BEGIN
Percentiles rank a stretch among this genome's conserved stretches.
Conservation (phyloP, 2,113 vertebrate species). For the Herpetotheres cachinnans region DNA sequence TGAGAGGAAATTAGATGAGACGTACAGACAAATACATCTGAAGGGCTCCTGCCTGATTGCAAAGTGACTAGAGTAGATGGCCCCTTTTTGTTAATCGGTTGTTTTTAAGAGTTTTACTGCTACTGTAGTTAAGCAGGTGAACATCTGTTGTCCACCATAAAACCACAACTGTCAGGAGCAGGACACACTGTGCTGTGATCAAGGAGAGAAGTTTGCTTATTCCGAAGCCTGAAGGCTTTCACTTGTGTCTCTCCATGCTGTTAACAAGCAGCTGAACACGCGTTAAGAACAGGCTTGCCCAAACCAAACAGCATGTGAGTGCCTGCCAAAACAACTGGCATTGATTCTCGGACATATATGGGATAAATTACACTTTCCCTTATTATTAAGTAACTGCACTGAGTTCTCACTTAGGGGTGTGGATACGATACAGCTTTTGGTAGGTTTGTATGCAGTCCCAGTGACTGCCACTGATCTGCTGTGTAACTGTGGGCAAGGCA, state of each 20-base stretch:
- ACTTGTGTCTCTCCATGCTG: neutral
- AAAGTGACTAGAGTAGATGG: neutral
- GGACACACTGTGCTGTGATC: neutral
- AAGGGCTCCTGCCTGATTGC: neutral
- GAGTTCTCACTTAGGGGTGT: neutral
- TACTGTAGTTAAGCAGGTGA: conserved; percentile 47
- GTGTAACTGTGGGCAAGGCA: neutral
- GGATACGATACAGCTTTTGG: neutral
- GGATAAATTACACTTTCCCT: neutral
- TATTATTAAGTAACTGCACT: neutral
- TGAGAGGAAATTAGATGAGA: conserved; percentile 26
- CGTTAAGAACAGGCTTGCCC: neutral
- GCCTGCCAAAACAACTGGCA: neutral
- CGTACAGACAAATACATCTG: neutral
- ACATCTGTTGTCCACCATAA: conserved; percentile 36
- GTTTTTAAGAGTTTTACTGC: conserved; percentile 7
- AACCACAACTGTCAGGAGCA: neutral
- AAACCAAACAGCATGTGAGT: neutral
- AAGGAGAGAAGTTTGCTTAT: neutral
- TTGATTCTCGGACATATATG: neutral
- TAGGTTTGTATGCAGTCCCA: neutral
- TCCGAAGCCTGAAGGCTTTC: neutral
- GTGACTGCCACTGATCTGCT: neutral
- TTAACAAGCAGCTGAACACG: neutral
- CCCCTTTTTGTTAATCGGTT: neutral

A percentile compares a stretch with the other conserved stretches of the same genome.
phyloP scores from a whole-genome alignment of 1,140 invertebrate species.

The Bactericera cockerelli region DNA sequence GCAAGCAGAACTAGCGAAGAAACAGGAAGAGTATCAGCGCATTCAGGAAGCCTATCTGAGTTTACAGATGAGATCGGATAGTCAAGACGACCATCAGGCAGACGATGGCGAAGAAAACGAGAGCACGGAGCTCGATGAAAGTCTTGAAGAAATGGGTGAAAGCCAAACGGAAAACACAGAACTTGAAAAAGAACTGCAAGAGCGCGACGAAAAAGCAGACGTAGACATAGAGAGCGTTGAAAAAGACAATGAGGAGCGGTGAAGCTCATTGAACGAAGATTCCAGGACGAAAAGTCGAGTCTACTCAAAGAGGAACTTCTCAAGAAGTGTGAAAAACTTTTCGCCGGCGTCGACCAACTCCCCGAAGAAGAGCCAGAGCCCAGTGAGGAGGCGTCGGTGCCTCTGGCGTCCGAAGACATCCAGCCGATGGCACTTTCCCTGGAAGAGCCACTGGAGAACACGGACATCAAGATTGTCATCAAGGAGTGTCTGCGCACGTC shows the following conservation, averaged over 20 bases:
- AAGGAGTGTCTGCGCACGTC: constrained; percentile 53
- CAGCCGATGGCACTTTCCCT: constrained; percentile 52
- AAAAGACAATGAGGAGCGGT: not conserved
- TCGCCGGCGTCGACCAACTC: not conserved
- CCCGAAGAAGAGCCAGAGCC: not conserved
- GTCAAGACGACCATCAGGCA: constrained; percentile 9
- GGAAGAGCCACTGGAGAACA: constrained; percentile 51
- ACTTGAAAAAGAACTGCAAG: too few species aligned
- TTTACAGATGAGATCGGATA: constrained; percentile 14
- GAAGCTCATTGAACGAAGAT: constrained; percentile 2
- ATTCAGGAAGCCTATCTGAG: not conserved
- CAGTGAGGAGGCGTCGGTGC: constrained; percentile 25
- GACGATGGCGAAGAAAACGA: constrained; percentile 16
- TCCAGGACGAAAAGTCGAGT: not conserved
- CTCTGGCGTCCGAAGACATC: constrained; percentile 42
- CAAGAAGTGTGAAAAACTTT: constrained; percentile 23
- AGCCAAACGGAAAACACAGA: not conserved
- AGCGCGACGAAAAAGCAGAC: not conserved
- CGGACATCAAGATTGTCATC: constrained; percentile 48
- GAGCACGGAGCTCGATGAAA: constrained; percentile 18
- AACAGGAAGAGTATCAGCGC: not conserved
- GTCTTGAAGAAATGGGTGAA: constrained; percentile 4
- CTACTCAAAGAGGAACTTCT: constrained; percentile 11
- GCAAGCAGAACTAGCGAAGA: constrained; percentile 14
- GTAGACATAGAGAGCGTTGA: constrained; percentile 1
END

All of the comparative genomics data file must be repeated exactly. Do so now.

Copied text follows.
Percentiles rank a stretch among this genome's conserved stretches.
Conservation (phyloP, 2,113 vertebrate species). For the Herpetotheres cachinnans region DNA sequence TGAGAGGAAATTAGATGAGACGTACAGACAAATACATCTGAAGGGCTCCTGCCTGATTGCAAAGTGACTAGAGTAGATGGCCCCTTTTTGTTAATCGGTTGTTTTTAAGAGTTTTACTGCTACTGTAGTTAAGCAGGTGAACATCTGTTGTCCACCATAAAACCACAACTGTCAGGAGCAGGACACACTGTGCTGTGATCAAGGAGAGAAGTTTGCTTATTCCGAAGCCTGAAGGCTTTCACTTGTGTCTCTCCATGCTGTTAACAAGCAGCTGAACACGCGTTAAGAACAGGCTTGCCCAAACCAAACAGCATGTGAGTGCCTGCCAAAACAACTGGCATTGATTCTCGGACATATATGGGATAAATTACACTTTCCCTTATTATTAAGTAACTGCACTGAGTTCTCACTTAGGGGTGTGGATACGATACAGCTTTTGGTAGGTTTGTATGCAGTCCCAGTGACTGCCACTGATCTGCTGTGTAACTGTGGGCAAGGCA, state of each 20-base stretch:
- ACTTGTGTCTCTCCATGCTG: neutral
- AAAGTGACTAGAGTAGATGG: neutral
- GGACACACTGTGCTGTGATC: neutral
- AAGGGCTCCTGCCTGATTGC: neutral
- GAGTTCTCACTTAGGGGTGT: neutral
- TACTGTAGTTAAGCAGGTGA: conserved; percentile 47
- GTGTAACTGTGGGCAAGGCA: neutral
- GGATACGATACAGCTTTTGG: neutral
- GGATAAATTACACTTTCCCT: neutral
- TATTATTAAGTAACTGCACT: neutral
- TGAGAGGAAATTAGATGAGA: conserved; percentile 26
- CGTTAAGAACAGGCTTGCCC: neutral
- GCCTGCCAAAACAACTGGCA: neutral
- CGTACAGACAAATACATCTG: neutral
- ACATCTGTTGTCCACCATAA: conserved; percentile 36
- GTTTTTAAGAGTTTTACTGC: conserved; percentile 7
- AACCACAACTGTCAGGAGCA: neutral
- AAACCAAACAGCATGTGAGT: neutral
- AAGGAGAGAAGTTTGCTTAT: neutral
- TTGATTCTCGGACATATATG: neutral
- TAGGTTTGTATGCAGTCCCA: neutral
- TCCGAAGCCTGAAGGCTTTC: neutral
- GTGACTGCCACTGATCTGCT: neutral
- TTAACAAGCAGCTGAACACG: neutral
- CCCCTTTTTGTTAATCGGTT: neutral

A percentile compares a stretch with the other conserved stretches of the same genome.
phyloP scores from a whole-genome alignment of 1,140 invertebrate species.

The Bactericera cockerelli region DNA sequence GCAAGCAGAACTAGCGAAGAAACAGGAAGAGTATCAGCGCATTCAGGAAGCCTATCTGAGTTTACAGATGAGATCGGATAGTCAAGACGACCATCAGGCAGACGATGGCGAAGAAAACGAGAGCACGGAGCTCGATGAAAGTCTTGAAGAAATGGGTGAAAGCCAAACGGAAAACACAGAACTTGAAAAAGAACTGCAAGAGCGCGACGAAAAAGCAGACGTAGACATAGAGAGCGTTGAAAAAGACAATGAGGAGCGGTGAAGCTCATTGAACGAAGATTCCAGGACGAAAAGTCGAGTCTACTCAAAGAGGAACTTCTCAAGAAGTGTGAAAAACTTTTCGCCGGCGTCGACCAACTCCCCGAAGAAGAGCCAGAGCCCAGTGAGGAGGCGTCGGTGCCTCTGGCGTCCGAAGACATCCAGCCGATGGCACTTTCCCTGGAAGAGCCACTGGAGAACACGGACATCAAGATTGTCATCAAGGAGTGTCTGCGCACGTC shows the following conservation, averaged over 20 bases:
- AAGGAGTGTCTGCGCACGTC: constrained; percentile 53
- CAGCCGATGGCACTTTCCCT: constrained; percentile 52
- AAAAGACAATGAGGAGCGGT: not conserved
- TCGCCGGCGTCGACCAACTC: not conserved
- CCCGAAGAAGAGCCAGAGCC: not conserved
- GTCAAGACGACCATCAGGCA: constrained; percentile 9
- GGAAGAGCCACTGGAGAACA: constrained; percentile 51
- ACTTGAAAAAGAACTGCAAG: too few species aligned
- TTTACAGATGAGATCGGATA: constrained; percentile 14
- GAAGCTCATTGAACGAAGAT: constrained; percentile 2
- ATTCAGGAAGCCTATCTGAG: not conserved
- CAGTGAGGAGGCGTCGGTGC: constrained; percentile 25
- GACGATGGCGAAGAAAACGA: constrained; percentile 16
- TCCAGGACGAAAAGTCGAGT: not conserved
- CTCTGGCGTCCGAAGACATC: constrained; percentile 42
- CAAGAAGTGTGAAAAACTTT: constrained; percentile 23
- AGCCAAACGGAAAACACAGA: not conserved
- AGCGCGACGAAAAAGCAGAC: not conserved
- CGGACATCAAGATTGTCATC: constrained; percentile 48
- GAGCACGGAGCTCGATGAAA: constrained; percentile 18
- AACAGGAAGAGTATCAGCGC: not conserved
- GTCTTGAAGAAATGGGTGAA: constrained; percentile 4
- CTACTCAAAGAGGAACTTCT: constrained; percentile 11
- GCAAGCAGAACTAGCGAAGA: constrained; percentile 14
- GTAGACATAGAGAGCGTTGA: constrained; percentile 1